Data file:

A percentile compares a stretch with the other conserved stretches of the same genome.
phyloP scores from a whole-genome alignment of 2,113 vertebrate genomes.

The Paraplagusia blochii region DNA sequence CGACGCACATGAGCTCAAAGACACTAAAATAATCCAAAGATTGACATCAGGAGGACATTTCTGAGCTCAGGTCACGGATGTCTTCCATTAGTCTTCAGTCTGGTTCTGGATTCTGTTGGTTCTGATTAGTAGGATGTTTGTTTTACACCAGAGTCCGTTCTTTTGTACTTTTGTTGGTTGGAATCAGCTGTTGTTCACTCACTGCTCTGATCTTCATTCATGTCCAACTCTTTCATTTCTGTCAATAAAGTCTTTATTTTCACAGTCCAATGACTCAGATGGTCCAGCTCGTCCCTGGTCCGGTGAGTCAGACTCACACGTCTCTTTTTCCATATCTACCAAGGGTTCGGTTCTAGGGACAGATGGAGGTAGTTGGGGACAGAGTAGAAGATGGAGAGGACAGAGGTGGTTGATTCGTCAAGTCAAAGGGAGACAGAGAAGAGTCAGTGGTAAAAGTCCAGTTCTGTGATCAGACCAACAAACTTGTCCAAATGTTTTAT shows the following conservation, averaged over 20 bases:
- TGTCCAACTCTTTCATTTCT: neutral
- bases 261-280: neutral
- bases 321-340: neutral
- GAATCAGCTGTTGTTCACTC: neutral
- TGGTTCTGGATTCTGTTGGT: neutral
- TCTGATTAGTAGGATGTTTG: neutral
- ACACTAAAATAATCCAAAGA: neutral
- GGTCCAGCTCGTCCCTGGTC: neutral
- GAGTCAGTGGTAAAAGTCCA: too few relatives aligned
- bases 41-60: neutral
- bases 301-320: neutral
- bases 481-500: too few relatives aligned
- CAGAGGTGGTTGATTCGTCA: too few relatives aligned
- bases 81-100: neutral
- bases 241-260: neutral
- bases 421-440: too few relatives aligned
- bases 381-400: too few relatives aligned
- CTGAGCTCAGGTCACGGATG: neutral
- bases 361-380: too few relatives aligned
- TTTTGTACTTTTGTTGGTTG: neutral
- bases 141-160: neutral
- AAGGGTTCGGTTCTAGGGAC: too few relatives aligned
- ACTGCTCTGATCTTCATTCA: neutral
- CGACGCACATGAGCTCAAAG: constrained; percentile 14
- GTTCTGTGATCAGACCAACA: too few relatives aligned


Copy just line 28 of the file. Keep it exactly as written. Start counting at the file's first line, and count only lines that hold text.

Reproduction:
- GTTCTGTGATCAGACCAACA: too few relatives aligned